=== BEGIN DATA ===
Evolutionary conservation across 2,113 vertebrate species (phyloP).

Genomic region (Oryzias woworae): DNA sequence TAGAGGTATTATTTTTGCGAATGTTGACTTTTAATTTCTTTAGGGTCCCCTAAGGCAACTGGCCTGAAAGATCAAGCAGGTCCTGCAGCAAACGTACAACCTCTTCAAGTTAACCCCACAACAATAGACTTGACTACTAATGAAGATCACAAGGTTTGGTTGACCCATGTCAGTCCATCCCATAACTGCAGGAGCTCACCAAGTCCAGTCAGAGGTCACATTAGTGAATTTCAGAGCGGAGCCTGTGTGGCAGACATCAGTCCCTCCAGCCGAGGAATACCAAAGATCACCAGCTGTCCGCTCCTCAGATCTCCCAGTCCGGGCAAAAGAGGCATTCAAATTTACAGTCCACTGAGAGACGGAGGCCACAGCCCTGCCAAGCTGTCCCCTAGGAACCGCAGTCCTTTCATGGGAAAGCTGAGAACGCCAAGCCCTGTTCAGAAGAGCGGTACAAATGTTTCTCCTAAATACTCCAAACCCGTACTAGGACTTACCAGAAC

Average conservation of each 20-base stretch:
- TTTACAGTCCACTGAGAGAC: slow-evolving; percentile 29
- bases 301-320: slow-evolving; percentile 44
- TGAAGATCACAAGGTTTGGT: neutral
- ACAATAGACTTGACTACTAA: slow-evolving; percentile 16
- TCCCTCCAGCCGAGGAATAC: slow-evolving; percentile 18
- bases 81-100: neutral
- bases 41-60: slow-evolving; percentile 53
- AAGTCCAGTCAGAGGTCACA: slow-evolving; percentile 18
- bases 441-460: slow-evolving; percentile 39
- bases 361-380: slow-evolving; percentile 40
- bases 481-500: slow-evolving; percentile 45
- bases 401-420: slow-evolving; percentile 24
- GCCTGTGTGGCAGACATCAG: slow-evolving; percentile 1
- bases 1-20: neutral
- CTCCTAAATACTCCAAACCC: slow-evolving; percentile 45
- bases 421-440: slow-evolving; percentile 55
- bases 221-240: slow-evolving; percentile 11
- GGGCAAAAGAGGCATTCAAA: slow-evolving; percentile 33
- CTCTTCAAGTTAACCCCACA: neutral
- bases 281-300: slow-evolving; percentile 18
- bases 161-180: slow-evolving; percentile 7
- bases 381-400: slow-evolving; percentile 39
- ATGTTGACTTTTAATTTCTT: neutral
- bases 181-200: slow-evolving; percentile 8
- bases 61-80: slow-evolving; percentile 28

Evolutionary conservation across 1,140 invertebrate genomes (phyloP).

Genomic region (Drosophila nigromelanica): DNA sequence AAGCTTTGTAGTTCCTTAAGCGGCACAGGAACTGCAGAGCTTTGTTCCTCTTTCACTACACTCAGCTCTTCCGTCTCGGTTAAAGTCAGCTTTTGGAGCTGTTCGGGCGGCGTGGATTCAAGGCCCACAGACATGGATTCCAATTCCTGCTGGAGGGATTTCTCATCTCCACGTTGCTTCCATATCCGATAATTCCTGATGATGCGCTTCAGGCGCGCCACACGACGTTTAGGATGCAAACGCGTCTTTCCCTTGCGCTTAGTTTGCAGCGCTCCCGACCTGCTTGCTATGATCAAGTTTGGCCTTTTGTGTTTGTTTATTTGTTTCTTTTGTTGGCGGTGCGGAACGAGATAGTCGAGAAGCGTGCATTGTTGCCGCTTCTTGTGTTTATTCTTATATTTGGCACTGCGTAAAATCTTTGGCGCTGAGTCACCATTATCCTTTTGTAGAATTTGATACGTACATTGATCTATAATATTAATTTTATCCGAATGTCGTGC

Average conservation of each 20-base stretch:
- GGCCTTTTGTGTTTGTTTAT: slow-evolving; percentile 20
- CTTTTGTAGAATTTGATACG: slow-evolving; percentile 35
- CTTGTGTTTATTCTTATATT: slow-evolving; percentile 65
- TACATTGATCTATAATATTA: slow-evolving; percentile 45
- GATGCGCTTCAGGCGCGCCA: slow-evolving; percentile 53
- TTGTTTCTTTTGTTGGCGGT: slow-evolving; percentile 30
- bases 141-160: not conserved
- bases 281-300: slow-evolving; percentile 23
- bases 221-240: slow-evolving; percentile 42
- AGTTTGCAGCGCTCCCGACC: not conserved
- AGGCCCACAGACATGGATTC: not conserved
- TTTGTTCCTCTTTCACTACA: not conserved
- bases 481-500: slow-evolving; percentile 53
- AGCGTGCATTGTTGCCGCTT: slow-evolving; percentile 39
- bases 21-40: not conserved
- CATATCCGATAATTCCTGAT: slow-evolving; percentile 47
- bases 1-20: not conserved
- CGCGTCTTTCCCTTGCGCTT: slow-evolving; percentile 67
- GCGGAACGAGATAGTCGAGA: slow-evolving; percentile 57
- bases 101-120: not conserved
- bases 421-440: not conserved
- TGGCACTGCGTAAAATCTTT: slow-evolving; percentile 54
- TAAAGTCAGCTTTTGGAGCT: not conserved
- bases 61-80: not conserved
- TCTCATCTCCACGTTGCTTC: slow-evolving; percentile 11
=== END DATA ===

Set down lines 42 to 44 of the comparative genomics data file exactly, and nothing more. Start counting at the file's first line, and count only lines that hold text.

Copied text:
- AGGCCCACAGACATGGATTC: not conserved
- TTTGTTCCTCTTTCACTACA: not conserved
- bases 481-500: slow-evolving; percentile 53